Dannenbaum Law Firm, PLLC

How your spouse's Facebook contributes to your divorce

If Facebook or other social media is a big part of your spouse's life, it may not be unusual to see him or her posting frequently, sharing pictures and updating statuses throughout the day. In fact, it may be a source of contention if your spouse seems to be on the computer or staring at a phone more often than spending time in conversation with you. Perhaps most upsetting is your spouse reconnecting with an old romantic partner through social media, and you suspect they are more than friends.

It is a common story these days. Social media interferes with more and more marriages, often leading to divorce. However, it doesn't stop there. More divorcing spouses are using their partner's social media presence to gain an advantage during divorce and custody battles. You may find that your spouse's posts can help you.

When privacy is not so private

Many social media users seem to believe they can do what they want online without any consequences in the real world. For example, if your spouse is sharing intimate conversations with an old flame, he or she may not see this as cheating since they never meet in person. On the other hand, if either of them posts pictures of the two of them together in a romantic setting, this may go a long way toward fulfilling Virginia's requirement to prove adultery. Other evidence may include the following:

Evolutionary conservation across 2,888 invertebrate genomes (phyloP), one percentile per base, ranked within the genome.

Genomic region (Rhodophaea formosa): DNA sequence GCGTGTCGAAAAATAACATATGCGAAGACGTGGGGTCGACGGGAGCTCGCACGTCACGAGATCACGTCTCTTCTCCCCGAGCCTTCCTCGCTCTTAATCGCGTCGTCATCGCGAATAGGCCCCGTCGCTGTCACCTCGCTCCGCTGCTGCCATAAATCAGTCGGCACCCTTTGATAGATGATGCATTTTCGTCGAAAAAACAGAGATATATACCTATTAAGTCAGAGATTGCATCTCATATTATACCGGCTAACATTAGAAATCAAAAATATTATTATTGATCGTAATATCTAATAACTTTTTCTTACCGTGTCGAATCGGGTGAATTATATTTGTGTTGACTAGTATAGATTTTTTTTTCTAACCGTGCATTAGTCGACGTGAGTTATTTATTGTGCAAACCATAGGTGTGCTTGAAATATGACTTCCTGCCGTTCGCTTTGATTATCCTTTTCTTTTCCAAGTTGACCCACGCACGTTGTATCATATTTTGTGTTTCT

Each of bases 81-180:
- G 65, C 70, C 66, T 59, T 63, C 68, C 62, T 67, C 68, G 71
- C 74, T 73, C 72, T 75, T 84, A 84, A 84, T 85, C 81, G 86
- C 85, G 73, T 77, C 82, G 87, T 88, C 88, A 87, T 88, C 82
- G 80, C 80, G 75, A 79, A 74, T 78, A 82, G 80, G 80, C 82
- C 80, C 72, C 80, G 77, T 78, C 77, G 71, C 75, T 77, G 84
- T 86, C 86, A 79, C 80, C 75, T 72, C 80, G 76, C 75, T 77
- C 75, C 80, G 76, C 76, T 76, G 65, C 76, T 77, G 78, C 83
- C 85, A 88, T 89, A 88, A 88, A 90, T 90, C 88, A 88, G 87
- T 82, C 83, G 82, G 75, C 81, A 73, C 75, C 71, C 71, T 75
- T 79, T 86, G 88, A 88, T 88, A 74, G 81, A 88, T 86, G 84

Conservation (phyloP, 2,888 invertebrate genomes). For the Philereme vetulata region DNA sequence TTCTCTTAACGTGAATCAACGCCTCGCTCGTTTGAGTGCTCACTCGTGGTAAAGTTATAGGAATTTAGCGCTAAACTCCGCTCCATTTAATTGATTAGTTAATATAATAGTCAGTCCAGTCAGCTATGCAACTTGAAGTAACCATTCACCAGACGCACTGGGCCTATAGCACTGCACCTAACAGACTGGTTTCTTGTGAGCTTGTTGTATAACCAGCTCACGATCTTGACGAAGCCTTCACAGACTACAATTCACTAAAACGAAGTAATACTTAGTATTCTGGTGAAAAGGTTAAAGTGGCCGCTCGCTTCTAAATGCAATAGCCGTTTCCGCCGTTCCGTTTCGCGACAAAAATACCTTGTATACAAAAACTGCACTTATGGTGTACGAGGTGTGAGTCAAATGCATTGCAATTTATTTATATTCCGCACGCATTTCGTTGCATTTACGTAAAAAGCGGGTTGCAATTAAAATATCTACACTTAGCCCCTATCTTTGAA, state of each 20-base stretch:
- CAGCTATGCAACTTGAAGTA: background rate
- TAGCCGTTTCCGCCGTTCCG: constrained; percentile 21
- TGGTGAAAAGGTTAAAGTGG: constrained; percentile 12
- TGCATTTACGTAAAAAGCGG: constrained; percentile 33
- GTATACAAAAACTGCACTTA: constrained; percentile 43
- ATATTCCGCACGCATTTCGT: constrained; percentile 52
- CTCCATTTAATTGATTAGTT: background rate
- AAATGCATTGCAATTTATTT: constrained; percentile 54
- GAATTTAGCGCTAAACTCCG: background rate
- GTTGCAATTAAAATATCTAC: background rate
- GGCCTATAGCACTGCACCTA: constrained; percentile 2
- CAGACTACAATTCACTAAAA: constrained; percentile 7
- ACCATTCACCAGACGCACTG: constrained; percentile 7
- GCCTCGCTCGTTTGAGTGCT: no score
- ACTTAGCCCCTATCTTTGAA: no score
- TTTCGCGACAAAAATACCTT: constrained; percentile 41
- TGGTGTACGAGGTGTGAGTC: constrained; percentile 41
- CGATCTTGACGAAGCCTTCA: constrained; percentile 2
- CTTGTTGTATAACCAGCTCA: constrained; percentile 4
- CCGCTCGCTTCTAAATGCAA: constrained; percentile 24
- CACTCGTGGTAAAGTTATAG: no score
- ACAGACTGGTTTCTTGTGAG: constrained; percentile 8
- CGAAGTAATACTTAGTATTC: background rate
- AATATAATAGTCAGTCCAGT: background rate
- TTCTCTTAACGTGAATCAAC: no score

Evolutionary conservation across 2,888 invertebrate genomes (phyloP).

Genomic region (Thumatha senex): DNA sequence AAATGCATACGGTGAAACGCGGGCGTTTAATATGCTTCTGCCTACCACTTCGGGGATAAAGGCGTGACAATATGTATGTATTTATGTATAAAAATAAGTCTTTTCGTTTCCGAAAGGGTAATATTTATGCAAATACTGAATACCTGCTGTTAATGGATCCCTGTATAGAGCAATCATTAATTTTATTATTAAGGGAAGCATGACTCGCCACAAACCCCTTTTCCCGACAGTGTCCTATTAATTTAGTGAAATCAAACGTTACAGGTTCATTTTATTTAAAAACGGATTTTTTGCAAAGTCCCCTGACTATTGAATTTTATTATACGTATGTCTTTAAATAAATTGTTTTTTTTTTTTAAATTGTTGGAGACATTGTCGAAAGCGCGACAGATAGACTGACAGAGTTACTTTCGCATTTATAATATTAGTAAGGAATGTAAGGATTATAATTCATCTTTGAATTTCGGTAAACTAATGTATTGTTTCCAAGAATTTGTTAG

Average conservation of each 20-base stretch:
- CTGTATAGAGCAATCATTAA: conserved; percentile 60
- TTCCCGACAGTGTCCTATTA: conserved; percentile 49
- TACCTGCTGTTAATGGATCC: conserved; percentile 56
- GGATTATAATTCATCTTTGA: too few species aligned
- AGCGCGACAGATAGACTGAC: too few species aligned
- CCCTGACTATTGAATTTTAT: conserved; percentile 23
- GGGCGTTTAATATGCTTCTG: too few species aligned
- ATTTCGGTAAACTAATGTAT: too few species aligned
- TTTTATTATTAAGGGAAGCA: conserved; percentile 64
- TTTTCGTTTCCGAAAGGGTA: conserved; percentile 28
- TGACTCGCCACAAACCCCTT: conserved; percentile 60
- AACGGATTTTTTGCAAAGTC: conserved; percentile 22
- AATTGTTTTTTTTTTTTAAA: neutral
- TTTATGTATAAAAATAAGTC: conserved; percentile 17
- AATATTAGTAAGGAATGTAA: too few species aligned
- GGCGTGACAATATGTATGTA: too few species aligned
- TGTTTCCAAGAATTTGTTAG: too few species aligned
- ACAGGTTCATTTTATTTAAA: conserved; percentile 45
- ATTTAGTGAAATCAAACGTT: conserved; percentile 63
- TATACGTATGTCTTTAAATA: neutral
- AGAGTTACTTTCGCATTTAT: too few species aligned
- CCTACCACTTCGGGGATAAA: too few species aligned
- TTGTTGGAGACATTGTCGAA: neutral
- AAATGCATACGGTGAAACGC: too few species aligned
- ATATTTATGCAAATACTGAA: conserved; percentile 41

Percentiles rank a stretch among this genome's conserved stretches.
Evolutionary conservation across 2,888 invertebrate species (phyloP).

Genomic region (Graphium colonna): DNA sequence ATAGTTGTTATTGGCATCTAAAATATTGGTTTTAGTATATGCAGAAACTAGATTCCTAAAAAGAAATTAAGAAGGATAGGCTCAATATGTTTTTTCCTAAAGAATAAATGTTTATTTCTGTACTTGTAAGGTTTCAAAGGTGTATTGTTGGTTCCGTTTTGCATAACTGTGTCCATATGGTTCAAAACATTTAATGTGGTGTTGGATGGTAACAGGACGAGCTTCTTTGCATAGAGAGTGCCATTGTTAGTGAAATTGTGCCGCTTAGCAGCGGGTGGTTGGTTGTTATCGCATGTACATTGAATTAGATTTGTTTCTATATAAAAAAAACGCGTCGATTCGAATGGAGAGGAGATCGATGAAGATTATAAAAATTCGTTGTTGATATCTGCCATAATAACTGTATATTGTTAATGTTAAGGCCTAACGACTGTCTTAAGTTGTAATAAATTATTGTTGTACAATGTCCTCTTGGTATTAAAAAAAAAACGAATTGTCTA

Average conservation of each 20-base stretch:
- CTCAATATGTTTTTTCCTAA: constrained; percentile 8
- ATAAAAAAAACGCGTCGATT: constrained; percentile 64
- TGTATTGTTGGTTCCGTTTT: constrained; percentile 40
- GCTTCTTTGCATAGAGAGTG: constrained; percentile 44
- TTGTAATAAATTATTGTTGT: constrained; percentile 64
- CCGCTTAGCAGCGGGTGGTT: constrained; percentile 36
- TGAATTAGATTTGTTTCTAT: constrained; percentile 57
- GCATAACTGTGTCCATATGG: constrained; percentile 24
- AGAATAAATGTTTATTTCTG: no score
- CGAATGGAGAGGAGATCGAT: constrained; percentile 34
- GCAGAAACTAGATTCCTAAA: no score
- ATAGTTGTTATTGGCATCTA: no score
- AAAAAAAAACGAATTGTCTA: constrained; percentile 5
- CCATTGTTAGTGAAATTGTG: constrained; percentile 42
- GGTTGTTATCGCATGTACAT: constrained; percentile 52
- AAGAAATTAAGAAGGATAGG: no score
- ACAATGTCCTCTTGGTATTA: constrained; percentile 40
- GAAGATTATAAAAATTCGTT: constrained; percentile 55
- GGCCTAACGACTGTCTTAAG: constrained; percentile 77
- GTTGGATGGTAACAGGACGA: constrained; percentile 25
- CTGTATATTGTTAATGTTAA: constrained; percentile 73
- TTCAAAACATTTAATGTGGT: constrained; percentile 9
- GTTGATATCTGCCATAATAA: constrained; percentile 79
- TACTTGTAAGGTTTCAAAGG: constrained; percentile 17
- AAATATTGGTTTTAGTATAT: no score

• A suspicious change in your spouse's status from "married" to "single"
  • Posts that contradict your spouse's claims of being on a business trip
  • Posts or pictures that suggest your spouse was engaged in inappropriate behavior while supposedly caring for the children
  • Posts or pictures of purchases, trips or other expenses that contradict your spouse's financial disclosures
  • Posts about a financial windfall, such as a bonus, raise or side business, that your spouse did not tell you about

Even if your spouse keeps his or her Facebook page private from you, there are ways to see what he or she posts. For example, if a friend shares or likes your spouse's posts, you may be able to see those posts through your friend's page.

However, you should never secretly access your spouse's social media accounts. You may be violating privacy laws. It is best to seek the help of a legal professional who will have resources to acquire that information lawfully and use it to your advantage in court.

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